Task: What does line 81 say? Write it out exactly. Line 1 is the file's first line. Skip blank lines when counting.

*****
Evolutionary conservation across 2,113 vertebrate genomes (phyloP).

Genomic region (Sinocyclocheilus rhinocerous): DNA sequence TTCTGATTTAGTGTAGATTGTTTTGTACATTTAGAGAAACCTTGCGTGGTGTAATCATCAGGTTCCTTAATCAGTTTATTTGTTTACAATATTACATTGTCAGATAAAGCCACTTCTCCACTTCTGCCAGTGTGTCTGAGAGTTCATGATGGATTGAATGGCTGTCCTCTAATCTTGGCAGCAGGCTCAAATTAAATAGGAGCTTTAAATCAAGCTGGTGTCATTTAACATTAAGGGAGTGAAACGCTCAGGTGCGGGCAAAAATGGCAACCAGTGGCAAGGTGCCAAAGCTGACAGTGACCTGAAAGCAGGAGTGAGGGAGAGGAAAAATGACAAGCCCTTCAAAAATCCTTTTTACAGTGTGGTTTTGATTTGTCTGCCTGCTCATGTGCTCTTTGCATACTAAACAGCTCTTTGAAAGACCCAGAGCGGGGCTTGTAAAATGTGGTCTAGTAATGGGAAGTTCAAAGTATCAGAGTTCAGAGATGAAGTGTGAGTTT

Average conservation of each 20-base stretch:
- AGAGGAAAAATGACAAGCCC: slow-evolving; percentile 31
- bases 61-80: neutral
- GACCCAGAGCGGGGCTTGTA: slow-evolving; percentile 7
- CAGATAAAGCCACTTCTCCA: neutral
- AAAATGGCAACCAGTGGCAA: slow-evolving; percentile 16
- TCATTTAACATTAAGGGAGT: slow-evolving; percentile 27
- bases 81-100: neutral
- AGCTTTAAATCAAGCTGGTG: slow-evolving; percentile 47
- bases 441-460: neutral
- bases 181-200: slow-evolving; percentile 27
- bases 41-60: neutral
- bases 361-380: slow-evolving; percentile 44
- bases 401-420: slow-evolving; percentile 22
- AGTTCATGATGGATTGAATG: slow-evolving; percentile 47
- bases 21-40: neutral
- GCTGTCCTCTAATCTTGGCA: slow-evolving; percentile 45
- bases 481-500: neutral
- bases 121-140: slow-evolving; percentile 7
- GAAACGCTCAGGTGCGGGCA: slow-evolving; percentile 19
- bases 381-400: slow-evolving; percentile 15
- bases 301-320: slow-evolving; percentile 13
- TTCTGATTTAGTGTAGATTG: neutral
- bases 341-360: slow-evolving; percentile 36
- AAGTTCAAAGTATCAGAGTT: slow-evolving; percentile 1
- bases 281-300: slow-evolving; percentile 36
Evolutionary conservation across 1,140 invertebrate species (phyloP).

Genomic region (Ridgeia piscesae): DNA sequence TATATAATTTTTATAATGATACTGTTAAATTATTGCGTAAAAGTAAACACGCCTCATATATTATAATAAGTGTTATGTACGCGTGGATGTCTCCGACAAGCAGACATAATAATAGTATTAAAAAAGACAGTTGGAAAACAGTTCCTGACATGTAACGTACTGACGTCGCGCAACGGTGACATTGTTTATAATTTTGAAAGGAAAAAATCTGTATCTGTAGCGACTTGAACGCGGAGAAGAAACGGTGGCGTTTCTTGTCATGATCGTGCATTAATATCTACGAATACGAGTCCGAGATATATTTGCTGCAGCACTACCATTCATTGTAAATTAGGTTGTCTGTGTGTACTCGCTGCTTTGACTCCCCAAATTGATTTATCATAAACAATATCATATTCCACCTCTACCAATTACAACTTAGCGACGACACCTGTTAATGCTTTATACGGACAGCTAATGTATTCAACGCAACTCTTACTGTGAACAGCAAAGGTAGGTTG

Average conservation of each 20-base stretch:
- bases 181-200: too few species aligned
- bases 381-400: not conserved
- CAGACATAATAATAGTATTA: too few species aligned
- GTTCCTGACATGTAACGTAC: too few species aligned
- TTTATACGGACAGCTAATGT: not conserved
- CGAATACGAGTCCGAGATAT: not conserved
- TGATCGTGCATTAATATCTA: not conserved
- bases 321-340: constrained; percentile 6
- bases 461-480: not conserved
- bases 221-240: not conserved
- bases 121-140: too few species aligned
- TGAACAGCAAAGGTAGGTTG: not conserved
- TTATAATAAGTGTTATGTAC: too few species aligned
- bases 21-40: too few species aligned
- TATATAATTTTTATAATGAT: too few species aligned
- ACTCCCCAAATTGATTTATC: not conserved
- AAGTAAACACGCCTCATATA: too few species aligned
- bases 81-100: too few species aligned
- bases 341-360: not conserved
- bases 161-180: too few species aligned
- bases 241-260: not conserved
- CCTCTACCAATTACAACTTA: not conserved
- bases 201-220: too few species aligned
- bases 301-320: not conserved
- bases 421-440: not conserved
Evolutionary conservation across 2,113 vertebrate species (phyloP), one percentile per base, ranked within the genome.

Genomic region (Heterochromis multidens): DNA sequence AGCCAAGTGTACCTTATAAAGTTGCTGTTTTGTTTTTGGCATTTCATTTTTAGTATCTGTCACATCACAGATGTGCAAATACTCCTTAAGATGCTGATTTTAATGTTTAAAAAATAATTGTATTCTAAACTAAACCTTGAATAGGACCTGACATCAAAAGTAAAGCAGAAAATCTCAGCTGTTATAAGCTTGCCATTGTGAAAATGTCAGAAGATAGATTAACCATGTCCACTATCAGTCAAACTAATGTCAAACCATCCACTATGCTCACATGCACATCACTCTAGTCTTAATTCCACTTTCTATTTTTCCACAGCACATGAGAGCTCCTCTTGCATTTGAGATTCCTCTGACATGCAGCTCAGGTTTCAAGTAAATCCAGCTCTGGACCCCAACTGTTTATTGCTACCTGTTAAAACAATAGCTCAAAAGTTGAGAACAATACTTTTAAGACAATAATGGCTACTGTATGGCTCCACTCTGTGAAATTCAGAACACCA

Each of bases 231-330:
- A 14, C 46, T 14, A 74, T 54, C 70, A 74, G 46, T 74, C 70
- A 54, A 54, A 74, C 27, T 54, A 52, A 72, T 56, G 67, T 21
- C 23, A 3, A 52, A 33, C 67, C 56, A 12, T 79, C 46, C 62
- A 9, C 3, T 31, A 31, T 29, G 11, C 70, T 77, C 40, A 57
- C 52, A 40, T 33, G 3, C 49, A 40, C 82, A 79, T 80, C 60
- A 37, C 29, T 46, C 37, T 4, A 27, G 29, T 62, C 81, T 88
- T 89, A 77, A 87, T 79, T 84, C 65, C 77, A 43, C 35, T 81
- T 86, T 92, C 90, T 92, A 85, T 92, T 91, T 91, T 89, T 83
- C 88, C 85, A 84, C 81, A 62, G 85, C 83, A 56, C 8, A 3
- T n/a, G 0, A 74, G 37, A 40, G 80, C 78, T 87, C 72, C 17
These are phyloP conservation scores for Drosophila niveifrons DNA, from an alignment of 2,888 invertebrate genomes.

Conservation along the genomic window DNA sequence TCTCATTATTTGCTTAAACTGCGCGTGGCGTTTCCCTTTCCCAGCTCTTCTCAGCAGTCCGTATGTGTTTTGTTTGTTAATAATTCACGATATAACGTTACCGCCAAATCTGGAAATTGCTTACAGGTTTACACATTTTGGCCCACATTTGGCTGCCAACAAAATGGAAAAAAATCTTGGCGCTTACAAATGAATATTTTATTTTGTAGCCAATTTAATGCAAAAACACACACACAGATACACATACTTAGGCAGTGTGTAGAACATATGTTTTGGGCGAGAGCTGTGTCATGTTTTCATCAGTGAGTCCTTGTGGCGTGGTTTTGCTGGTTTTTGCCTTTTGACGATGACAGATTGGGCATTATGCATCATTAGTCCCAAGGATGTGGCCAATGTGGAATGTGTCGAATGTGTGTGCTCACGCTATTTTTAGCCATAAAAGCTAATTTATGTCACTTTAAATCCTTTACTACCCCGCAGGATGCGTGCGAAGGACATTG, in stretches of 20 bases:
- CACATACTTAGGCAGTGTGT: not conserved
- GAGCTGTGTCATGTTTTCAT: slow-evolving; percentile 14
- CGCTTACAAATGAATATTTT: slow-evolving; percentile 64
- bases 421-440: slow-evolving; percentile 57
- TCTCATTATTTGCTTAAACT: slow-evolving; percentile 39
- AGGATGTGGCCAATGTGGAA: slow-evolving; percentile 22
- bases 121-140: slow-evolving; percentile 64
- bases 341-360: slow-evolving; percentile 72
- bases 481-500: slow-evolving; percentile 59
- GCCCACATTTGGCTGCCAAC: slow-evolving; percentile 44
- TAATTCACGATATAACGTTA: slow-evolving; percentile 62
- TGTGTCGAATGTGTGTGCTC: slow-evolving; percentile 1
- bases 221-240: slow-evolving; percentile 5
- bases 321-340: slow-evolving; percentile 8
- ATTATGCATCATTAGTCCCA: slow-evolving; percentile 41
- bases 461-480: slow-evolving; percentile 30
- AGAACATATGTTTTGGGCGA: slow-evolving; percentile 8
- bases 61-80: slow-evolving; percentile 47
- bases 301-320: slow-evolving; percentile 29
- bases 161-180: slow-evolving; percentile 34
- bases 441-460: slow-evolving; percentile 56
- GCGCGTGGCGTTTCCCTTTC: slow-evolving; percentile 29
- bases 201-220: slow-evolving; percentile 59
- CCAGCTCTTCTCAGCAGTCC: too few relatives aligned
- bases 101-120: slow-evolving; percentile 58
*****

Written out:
- GCCCACATTTGGCTGCCAAC: slow-evolving; percentile 44